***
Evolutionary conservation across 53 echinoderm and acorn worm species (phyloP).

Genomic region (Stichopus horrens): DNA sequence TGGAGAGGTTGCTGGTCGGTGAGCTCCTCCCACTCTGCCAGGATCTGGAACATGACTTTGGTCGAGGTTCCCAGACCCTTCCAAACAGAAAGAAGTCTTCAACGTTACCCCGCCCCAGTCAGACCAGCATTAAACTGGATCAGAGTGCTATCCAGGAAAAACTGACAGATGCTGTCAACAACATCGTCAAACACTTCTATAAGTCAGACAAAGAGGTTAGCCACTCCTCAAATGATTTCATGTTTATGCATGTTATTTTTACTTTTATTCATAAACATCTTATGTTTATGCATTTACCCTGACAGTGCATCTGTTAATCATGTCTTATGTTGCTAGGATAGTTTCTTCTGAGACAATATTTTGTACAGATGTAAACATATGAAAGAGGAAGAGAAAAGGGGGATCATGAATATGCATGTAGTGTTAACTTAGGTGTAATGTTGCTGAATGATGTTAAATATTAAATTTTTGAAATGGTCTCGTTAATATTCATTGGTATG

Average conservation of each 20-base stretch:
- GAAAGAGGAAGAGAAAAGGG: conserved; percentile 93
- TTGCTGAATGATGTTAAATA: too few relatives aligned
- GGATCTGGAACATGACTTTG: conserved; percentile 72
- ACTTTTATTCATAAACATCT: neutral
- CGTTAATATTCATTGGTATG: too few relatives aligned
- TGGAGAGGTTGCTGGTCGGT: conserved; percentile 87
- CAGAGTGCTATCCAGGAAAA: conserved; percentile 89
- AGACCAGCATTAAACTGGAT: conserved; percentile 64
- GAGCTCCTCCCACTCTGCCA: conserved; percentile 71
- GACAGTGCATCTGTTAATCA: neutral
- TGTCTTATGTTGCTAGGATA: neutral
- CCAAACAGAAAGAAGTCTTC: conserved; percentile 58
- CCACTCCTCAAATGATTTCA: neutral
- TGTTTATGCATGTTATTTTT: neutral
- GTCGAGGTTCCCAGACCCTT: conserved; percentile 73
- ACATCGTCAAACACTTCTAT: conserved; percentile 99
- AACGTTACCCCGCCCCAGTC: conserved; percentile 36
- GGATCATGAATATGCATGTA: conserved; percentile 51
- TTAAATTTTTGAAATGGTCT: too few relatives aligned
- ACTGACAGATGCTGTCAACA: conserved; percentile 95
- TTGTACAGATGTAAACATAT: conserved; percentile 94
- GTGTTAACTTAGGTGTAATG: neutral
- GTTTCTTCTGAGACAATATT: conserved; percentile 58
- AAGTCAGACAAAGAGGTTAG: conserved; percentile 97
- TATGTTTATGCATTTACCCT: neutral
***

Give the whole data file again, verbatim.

Evolutionary conservation across 53 echinoderm and acorn worm species (phyloP).

Genomic region (Stichopus horrens): DNA sequence TGGAGAGGTTGCTGGTCGGTGAGCTCCTCCCACTCTGCCAGGATCTGGAACATGACTTTGGTCGAGGTTCCCAGACCCTTCCAAACAGAAAGAAGTCTTCAACGTTACCCCGCCCCAGTCAGACCAGCATTAAACTGGATCAGAGTGCTATCCAGGAAAAACTGACAGATGCTGTCAACAACATCGTCAAACACTTCTATAAGTCAGACAAAGAGGTTAGCCACTCCTCAAATGATTTCATGTTTATGCATGTTATTTTTACTTTTATTCATAAACATCTTATGTTTATGCATTTACCCTGACAGTGCATCTGTTAATCATGTCTTATGTTGCTAGGATAGTTTCTTCTGAGACAATATTTTGTACAGATGTAAACATATGAAAGAGGAAGAGAAAAGGGGGATCATGAATATGCATGTAGTGTTAACTTAGGTGTAATGTTGCTGAATGATGTTAAATATTAAATTTTTGAAATGGTCTCGTTAATATTCATTGGTATG

Average conservation of each 20-base stretch:
- GAAAGAGGAAGAGAAAAGGG: conserved; percentile 93
- TTGCTGAATGATGTTAAATA: too few relatives aligned
- GGATCTGGAACATGACTTTG: conserved; percentile 72
- ACTTTTATTCATAAACATCT: neutral
- CGTTAATATTCATTGGTATG: too few relatives aligned
- TGGAGAGGTTGCTGGTCGGT: conserved; percentile 87
- CAGAGTGCTATCCAGGAAAA: conserved; percentile 89
- AGACCAGCATTAAACTGGAT: conserved; percentile 64
- GAGCTCCTCCCACTCTGCCA: conserved; percentile 71
- GACAGTGCATCTGTTAATCA: neutral
- TGTCTTATGTTGCTAGGATA: neutral
- CCAAACAGAAAGAAGTCTTC: conserved; percentile 58
- CCACTCCTCAAATGATTTCA: neutral
- TGTTTATGCATGTTATTTTT: neutral
- GTCGAGGTTCCCAGACCCTT: conserved; percentile 73
- ACATCGTCAAACACTTCTAT: conserved; percentile 99
- AACGTTACCCCGCCCCAGTC: conserved; percentile 36
- GGATCATGAATATGCATGTA: conserved; percentile 51
- TTAAATTTTTGAAATGGTCT: too few relatives aligned
- ACTGACAGATGCTGTCAACA: conserved; percentile 95
- TTGTACAGATGTAAACATAT: conserved; percentile 94
- GTGTTAACTTAGGTGTAATG: neutral
- GTTTCTTCTGAGACAATATT: conserved; percentile 58
- AAGTCAGACAAAGAGGTTAG: conserved; percentile 97
- TATGTTTATGCATTTACCCT: neutral